Who is responsible for the music you listen to? And the interviews you hear? Who decides when your voice gets recorded or not?
In a post industrial world, we have more choice than ever as to how and when we consume things. Take your music streaming service of choice – it likely has ~50m songs to choose from at the tap of a button. This can be overwhelming, which explains the success of Spotify and its algorithms. These ‘tailored playlists’ take the responsibility away from you and the music you hear.
The idea of audio responsibility then, asks us to behave in a more engaged way around music and anything else we feed our ears.
A couple of tips to get started on the road to audio responsibility:
- Read about it before you listen to it. This forces you to be an active participant and it makes the experience so much more satisfying. Check out this book to get started: Link
- The equipment you use makes a difference. Headphones, amplifiers and speakers are the best places to start investing (responsibly) in your audio experience.
- Nobody knows what you want to hear better than you. Not even Spotify.
Here’s to taking responsibility. 🙂
Do you like the sound of your own voice? The first time I heard my own voice must have been on an old phone message machine we had growing up. It held messages on tiny cassettes which it could play back to you.
Having a very creative best friend, we then started messing around with dictaphones and video cameras. When I got into music and sang in a band, we’d record on anything just to hear ourselves play.
And then came smartphones. Nowadays people are trying to get away from being recorded so often. Google Apple or Facebook hears everything we say. There are full fledged studio apps available at the push of a button/ swipe of a screen.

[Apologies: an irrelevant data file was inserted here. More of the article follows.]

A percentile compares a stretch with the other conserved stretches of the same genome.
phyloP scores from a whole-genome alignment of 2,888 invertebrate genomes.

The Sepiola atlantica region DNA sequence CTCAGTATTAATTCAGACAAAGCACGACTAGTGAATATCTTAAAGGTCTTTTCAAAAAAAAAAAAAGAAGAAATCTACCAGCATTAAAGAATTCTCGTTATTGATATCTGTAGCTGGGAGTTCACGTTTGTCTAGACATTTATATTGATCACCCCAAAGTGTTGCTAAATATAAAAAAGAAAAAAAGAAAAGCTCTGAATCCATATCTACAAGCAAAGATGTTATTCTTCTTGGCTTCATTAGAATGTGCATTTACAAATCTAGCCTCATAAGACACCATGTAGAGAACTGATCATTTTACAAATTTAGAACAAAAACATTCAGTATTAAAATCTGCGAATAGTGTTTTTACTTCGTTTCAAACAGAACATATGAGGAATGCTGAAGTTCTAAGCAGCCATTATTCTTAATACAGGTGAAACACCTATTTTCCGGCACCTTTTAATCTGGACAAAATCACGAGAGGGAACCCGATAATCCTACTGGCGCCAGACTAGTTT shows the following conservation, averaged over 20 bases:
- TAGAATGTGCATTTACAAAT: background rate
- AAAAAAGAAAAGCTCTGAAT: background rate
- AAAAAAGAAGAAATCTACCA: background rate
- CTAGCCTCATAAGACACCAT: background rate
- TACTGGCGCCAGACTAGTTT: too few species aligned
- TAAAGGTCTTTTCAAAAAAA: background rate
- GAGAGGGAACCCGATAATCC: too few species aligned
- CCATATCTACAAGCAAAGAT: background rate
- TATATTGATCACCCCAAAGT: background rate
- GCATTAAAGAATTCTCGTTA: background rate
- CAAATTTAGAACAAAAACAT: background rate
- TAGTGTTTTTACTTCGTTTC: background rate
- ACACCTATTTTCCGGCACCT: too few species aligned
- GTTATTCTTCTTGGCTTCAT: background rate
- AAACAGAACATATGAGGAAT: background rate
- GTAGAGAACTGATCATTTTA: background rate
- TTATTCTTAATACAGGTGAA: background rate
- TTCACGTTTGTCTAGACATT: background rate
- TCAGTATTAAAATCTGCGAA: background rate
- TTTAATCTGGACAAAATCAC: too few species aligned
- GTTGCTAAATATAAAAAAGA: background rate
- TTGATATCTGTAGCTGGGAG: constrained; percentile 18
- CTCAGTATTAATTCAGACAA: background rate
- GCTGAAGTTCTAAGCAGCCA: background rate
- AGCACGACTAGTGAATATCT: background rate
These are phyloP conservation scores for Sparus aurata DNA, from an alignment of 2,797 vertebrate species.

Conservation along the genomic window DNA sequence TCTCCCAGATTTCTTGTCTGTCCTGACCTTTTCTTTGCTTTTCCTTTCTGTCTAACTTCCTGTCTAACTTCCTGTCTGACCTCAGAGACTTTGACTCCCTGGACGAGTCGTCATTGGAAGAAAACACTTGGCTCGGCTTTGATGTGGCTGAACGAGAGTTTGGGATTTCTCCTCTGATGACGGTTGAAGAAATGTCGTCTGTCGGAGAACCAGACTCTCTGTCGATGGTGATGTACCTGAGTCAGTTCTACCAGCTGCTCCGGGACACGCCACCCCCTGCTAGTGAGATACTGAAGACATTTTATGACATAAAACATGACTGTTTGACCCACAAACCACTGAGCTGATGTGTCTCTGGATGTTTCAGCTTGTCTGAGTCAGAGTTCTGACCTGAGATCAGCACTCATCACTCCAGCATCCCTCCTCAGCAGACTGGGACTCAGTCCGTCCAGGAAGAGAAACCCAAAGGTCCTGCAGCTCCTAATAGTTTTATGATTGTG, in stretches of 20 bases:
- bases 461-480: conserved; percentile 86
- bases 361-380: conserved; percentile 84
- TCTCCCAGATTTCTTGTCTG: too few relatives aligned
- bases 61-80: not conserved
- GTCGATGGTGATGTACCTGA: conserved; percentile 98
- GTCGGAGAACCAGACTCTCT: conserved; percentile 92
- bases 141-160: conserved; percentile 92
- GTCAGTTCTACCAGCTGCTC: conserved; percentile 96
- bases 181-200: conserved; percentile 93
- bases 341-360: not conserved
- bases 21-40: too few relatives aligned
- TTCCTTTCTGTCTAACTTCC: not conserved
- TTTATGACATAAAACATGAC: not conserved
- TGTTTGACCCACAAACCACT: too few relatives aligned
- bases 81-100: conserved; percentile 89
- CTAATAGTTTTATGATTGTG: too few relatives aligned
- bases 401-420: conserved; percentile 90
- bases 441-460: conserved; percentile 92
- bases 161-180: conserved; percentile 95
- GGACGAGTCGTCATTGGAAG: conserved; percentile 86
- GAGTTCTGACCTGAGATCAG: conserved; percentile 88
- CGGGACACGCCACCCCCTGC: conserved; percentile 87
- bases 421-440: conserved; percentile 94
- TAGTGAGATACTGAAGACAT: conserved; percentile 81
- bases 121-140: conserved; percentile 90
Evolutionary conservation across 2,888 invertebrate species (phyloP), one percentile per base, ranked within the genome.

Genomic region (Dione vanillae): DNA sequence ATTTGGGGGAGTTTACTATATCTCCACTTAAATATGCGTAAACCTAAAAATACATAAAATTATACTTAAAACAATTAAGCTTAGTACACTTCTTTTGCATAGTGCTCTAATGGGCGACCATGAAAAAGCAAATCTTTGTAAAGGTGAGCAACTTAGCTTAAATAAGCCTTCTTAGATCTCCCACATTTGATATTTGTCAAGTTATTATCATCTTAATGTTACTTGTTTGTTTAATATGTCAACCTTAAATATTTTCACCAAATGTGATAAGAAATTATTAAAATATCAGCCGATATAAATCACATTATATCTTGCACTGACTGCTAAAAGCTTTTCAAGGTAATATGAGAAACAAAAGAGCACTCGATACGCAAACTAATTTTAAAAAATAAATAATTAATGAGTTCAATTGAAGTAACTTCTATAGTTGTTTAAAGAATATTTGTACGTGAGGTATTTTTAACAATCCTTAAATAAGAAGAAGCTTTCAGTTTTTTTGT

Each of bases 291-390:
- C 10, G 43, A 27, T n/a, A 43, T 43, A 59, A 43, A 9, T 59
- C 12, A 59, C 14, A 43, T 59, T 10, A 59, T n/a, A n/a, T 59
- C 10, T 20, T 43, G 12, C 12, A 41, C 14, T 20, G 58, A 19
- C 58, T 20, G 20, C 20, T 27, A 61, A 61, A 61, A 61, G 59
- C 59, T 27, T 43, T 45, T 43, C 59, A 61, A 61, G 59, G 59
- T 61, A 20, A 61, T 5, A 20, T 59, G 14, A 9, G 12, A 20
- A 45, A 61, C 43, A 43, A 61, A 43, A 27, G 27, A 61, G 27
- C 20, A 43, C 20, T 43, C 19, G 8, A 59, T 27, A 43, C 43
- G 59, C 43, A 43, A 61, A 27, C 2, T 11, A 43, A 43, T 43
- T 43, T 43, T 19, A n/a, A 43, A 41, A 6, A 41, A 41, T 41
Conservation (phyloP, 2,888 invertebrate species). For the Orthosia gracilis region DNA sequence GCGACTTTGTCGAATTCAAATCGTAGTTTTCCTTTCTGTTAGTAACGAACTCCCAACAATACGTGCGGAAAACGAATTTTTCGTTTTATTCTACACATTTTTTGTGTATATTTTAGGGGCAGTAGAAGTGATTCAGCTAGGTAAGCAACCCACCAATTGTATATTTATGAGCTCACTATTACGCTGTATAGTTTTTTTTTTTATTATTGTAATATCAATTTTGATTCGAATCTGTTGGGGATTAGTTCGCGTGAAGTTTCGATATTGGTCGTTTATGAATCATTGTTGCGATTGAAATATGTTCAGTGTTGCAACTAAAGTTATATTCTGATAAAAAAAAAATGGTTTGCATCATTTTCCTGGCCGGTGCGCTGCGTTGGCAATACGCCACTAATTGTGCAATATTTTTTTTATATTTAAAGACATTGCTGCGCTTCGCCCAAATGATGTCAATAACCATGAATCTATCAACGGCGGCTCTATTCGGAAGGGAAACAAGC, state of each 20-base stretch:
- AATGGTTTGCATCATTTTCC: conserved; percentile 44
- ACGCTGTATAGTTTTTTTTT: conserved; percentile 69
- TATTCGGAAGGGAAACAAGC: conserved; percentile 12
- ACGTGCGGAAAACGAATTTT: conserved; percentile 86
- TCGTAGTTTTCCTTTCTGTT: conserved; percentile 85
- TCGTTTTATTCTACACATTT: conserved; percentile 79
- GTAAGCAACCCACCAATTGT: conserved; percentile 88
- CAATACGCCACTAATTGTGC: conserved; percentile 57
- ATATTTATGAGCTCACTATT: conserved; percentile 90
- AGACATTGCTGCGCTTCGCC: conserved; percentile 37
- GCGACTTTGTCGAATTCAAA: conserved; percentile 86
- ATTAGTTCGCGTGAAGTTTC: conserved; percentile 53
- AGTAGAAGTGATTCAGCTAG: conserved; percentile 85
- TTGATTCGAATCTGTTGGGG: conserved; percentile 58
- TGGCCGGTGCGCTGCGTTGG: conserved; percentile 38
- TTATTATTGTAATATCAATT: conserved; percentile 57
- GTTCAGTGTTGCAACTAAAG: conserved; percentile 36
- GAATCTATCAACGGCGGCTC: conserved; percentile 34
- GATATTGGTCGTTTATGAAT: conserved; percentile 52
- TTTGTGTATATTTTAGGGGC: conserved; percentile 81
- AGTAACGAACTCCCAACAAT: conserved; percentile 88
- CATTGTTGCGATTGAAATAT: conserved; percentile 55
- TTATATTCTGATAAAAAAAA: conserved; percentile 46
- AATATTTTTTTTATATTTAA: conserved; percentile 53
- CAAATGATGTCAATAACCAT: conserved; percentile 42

I seem to hear my own voice a lot these days. Whether it is sending voice notes, or creating podcasts. Hearing yourself forces reflection on what it is you’re saying and how you’re saying it. If you’re unfamiliar with it, it’s worth a try.
I like nothing better than to lay some toys on the ground for the kids and put in a good record. After a long day hacking around chasing children, it refills the cup.
Life is not easy. To paint a bit of a bleak picture – even if you have all the money in the world, friends, family and health – the slow ticking of time in the background tells you It’s a losing battle. None of us will get out of here alive.
So what to do? Well among countless other mindfulness and health exercises, we should engage in activities which take time out of the equation. I mean those activities that engage us so fully, we can’t hear the ticking and the tocking. Time seems to stand still.
This is a sanctuary of sorts. This is music, audio and hifi for me.
On an anecdotal level, hifi music often overwhelms everything else I am doing. When I hear a song that I like, on equipment that i like, nothing else really matters. I am happy and absorbed, and ensconced in the sound.
On an evolutionary level, why do we humans enjoy music? Why do we dance? What is it about certain sounds that makes me feel like i do? What is the evolutionary function of music? Are these feelings and effects all just neural impulses? If so, to what end?
Luckily I am not the first person to think about these things. I have just come across a book that I hope will help me answer some of these questions, or at least explore some of these ideas.
Cognitive dissonance is tricky to deal with.
In Germany after the war, Allied forces found a new recording technology – magnetic tape. This provided a huge leap in audio fidelity ahead of disc recordings and rapidly became the dominant mastering medium for sound. The Nazi’s had used it for a while already for broadcasting. It later enabled multi-track recording and led to the first hifi systems being created.
Fast forward 74 years and here we are, the audio equivalent of the autobahn. A Nazi legacy item that audiophiles and musicians couldn’t really do without. Magnetic tape enables those timbres, tones and spacious melodies.
Of course it would have been infinitely better without the war, and with Nazis never having existed.
But here we are.
I have this old stereo amplifier. I bought it from a slick salesman. He linked the amp up to some INCREDIBLE speakers in his made-for-purpose listening room. I was blown away and handed over too much cash. I’ve been trying to patch together that same sound ever since.
The thing is, I WANTED this to happen. I wanted to hear the perfect set up, I wanted to hand over my money and yes deep down I even wanted the frustration afterwards of not quite getting the salesman’s sound.
We humans are strange animals. A quest is often more fulfilling than a destination. But demonstrating a destination is a powerful sales technique.
Hook line and sinker.